I heard Crace speak a couple of times at JLF, and I recall that during the panel on the “historical novel” he said that Harvest doesn’t merit that that designation. He’s both right and wrong. Right in the sense that he never specifies the time and place nor does he reference any historical figures. But he nevertheless suggests a sense of village life that compels us back into a hazy past. Part of his success in doing so comes from his well-wrought prose, rich yet not pandering. He provides a sense of the sinews of village life and how they might be cut asunder, how a village reacts to loss, blame, and change. It’s quite a treat. I might also say it’s relevant.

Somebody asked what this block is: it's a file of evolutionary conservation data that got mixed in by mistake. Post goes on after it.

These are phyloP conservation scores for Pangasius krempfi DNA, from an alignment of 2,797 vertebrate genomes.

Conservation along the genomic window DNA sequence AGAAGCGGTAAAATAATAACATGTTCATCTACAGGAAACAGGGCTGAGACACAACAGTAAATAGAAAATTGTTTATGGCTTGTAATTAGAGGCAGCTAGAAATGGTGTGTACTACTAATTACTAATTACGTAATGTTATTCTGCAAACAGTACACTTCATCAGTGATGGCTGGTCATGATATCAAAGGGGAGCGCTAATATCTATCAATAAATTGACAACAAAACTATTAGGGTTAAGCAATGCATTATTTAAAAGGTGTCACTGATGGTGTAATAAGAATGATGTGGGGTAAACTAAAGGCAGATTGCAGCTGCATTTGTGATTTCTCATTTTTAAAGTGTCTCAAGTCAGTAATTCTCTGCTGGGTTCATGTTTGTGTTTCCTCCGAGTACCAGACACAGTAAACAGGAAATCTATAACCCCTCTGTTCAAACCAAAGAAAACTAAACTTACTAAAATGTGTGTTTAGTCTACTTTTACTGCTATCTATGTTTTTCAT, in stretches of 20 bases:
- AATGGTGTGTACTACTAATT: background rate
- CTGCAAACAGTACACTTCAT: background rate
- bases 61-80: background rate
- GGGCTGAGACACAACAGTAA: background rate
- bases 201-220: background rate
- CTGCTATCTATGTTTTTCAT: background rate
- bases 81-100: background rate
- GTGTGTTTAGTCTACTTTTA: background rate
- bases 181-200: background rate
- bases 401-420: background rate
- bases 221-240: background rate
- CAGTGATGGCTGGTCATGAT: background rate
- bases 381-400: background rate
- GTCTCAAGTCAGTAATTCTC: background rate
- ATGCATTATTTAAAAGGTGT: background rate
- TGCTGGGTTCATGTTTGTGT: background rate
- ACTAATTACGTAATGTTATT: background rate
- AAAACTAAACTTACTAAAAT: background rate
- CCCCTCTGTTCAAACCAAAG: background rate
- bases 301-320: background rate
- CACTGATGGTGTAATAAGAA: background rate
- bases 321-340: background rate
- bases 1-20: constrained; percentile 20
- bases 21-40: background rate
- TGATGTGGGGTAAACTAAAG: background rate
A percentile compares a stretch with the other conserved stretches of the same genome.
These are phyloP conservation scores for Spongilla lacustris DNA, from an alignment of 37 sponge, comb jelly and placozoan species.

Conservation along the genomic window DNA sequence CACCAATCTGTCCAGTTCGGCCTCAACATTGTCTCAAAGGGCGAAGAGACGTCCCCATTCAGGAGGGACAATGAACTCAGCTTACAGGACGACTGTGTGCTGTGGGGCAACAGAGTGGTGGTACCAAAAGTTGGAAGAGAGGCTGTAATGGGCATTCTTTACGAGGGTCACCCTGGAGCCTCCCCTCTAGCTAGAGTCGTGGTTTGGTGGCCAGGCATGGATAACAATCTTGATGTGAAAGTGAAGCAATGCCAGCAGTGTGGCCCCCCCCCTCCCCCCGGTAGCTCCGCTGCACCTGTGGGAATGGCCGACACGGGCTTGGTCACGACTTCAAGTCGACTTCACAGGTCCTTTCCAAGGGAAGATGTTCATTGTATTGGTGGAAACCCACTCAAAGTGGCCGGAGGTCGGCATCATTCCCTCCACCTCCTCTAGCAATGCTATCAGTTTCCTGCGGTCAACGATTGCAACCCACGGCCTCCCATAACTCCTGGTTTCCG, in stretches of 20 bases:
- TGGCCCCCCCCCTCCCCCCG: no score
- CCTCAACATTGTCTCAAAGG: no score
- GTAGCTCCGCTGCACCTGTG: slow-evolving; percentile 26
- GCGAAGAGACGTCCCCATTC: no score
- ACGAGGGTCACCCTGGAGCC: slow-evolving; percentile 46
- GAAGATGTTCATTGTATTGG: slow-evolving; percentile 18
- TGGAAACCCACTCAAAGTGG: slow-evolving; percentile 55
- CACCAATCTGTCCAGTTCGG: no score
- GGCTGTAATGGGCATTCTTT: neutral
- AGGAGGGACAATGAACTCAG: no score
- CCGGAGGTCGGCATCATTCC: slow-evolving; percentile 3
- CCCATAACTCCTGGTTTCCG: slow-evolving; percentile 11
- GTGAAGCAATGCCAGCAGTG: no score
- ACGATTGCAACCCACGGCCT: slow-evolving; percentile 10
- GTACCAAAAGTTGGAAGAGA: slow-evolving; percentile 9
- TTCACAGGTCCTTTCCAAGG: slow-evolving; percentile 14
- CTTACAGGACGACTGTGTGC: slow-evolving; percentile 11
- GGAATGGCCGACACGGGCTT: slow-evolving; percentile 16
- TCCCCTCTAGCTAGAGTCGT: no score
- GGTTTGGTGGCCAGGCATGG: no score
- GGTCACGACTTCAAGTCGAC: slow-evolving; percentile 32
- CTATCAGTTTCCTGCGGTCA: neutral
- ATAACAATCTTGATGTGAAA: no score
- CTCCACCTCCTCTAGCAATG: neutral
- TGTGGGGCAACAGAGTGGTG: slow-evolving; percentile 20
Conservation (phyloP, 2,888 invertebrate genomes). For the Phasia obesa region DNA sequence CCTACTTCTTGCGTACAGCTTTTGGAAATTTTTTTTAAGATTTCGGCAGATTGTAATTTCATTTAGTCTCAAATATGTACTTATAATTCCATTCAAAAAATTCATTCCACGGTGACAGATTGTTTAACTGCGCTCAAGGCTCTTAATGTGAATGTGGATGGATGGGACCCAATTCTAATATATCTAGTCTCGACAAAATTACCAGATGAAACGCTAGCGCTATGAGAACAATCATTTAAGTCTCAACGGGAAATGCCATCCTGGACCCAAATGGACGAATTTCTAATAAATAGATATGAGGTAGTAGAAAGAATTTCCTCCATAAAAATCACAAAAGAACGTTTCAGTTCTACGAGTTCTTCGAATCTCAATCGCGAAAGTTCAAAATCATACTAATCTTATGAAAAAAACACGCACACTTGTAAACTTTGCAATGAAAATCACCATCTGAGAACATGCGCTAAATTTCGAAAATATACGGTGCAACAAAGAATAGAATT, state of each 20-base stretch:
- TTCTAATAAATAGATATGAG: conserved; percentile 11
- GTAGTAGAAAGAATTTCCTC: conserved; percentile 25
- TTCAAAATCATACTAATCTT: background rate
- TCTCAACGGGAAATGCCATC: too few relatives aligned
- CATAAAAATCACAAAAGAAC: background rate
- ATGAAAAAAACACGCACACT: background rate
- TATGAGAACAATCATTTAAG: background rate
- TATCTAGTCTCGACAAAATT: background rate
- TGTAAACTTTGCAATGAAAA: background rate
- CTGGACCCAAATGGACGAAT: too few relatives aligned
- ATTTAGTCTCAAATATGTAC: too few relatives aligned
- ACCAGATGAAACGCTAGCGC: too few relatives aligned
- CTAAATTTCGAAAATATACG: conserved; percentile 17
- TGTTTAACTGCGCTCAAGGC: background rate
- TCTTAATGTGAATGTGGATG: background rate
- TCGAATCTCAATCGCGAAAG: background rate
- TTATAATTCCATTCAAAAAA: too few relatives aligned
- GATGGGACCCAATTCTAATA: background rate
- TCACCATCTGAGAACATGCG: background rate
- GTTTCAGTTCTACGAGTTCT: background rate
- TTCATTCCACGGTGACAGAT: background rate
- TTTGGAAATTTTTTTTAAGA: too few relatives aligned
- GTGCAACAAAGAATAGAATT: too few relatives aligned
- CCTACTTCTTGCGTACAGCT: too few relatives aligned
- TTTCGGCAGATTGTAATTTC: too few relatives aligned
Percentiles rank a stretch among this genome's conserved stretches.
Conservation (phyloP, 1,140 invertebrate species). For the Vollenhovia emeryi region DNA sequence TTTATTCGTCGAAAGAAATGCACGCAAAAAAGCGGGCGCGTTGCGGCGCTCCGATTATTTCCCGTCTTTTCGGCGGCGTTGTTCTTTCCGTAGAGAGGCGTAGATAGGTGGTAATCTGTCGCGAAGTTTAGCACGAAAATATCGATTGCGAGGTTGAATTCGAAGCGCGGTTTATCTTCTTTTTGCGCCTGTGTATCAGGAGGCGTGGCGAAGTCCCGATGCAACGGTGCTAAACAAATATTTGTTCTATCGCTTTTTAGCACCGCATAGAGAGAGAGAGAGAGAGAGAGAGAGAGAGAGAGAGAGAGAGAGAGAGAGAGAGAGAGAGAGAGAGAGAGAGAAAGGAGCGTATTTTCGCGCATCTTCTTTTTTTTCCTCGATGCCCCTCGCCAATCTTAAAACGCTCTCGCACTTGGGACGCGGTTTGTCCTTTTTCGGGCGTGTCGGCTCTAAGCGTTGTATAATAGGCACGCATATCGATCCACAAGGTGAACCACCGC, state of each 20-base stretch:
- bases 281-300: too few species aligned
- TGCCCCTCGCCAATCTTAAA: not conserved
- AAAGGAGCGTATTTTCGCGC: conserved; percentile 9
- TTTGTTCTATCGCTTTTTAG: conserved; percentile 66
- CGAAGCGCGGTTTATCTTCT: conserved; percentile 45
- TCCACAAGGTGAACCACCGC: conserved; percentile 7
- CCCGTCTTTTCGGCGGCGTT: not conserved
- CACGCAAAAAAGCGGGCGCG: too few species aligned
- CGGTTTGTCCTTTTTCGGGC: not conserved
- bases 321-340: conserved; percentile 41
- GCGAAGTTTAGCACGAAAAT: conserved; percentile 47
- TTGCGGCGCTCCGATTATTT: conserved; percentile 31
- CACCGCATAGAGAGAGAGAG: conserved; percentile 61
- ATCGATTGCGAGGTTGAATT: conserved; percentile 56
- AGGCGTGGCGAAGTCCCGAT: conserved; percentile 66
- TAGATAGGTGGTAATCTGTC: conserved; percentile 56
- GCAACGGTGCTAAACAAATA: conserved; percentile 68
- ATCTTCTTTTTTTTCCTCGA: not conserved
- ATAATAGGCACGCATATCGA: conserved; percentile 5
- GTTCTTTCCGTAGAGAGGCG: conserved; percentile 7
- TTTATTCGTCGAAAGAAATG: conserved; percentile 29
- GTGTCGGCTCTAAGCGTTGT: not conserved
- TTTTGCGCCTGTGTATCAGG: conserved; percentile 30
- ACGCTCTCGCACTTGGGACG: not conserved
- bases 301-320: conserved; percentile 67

The contemporary world continues to experience accelerated change, especially for smaller, agricultural communities. In many nations, such villages still exist (I think here especially of Ethiopia), but of course also in India. These villagers will experience sudden and dramatic change—economic, cultural, social, and (therefore) political—and change does not occur easily. Many of the problems become visible in the cities. We see slums and crime. We know about the culture of unattached males that roam the streets. In India, we’re especially aware of the culture of rape, the thuggery, and susceptibility to demagoguery that have arisen among these unattached village males transplanted into cities like Delhi. But even Iowa has experienced dramatic changes with economic decline. Although separated by centuries from Crace’s imaginary village, one can appreciate the sense of disorder and loss that must occur. These ongoing events and processes make me think that Crace’s book is more than a journey into the past. It also serves as an appreciation of what still happens in the world around us.